Conditions and diseases
Symptoms and causesSymptoms and causes
What is it?
When a male foetus is in the mother's womb, the testicles develop in the baby's abdomen. As the foetus grows, these testicles gradually descend to the lower abdomen. They then ‘push’ themselves through a weak spot in the wall of the lower abdomen (the inguinal canal), in order to arrive at their destination, in the scrotum, around the time of birth. Logically, the blood supply to the testicle follows this route: this blood supply originates from the large abdominal blood vessels and follows the route through the inguinal canal to the scrotum.
When there is testicular torsion, the testicle rotates around its axis, restricting the blood supply to the testicle.
If the rotation of the testicle continues for a long time, there is a risk of the testicle dying off.
What are the symptoms in case a testicle rotates?
- Acutely painful scrotum (typically on one side)
- Severe pain radiating to the back and/or stomach
- Low fever
Diagnosis and treatmentDiagnosis and treatment
How is the diagnosis determined?
- Physical examination
- Urine analysis
- Ultrasound imaging in case of doubt as to the cause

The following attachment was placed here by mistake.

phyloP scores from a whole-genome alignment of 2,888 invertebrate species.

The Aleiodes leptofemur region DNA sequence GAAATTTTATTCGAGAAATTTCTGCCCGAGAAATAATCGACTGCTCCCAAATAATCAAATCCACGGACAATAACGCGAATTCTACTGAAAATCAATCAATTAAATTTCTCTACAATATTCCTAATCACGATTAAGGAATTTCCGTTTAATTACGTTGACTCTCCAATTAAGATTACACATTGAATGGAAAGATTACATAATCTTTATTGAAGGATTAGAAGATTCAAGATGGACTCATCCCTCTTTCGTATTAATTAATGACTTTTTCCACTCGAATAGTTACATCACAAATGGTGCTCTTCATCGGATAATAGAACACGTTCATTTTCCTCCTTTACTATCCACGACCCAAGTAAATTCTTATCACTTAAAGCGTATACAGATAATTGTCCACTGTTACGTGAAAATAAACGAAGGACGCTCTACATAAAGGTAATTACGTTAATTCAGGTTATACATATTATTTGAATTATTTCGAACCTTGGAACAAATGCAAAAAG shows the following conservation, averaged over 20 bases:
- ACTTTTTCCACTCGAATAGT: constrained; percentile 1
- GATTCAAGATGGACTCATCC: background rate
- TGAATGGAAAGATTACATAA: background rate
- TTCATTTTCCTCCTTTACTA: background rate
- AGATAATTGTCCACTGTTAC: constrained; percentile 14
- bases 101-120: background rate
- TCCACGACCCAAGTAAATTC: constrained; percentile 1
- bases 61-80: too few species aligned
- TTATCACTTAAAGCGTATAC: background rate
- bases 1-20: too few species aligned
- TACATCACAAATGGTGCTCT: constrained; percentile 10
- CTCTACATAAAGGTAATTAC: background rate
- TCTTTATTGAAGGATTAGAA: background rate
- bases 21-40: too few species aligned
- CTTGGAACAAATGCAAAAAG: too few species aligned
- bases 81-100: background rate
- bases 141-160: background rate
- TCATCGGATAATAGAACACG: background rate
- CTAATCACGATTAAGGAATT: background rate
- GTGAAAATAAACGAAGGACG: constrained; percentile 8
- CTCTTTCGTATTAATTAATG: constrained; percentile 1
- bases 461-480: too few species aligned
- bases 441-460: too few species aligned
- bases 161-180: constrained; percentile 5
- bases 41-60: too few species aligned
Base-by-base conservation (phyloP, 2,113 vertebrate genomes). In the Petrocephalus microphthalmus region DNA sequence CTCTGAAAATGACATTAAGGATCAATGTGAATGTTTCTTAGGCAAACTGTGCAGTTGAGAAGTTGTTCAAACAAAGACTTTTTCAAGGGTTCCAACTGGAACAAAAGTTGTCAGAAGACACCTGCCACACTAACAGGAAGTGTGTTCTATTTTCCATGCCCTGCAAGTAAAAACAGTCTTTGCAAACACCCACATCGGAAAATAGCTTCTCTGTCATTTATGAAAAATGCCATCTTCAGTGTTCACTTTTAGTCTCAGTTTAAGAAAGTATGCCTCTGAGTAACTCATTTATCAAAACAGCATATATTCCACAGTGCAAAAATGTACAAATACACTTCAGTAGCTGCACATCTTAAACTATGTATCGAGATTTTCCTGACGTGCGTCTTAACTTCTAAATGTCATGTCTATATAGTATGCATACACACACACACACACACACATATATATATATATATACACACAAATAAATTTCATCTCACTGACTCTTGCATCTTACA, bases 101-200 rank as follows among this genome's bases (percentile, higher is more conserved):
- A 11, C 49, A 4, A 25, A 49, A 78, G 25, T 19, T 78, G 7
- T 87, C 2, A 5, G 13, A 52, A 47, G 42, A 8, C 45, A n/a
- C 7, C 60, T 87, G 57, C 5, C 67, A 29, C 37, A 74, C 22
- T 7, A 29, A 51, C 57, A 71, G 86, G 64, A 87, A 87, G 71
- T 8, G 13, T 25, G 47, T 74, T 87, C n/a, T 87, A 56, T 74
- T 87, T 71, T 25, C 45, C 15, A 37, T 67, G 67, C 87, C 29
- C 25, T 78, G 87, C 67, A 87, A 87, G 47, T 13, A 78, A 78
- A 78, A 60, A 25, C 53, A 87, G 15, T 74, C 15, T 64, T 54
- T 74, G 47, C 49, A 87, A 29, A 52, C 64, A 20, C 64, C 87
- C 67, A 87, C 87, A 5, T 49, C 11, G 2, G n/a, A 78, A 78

If the testicle is rotated, it is best to perform a surgical treatment under anaesthesia within six hours. A small skin incision in the scrotum is performed to examine the testicle. The rotation is undone and the testicle is attached to the scrotum wall. Usually, the other testicle is also secured during the same anaesthesia. In rare cases, when the twisted testicle has died off, it is removed.
After this procedure, the scrotum is best supported for a few days with snugly fitting underpants. Sometimes, there is still a need for pain relief and ice application for a few days.
Treatment centres and specialisationsTreatment centres and specialisations
Latest publication date: 25/01/2021
Supervising author: Dr Ameye Filip, Dr Degraeuwe Jelle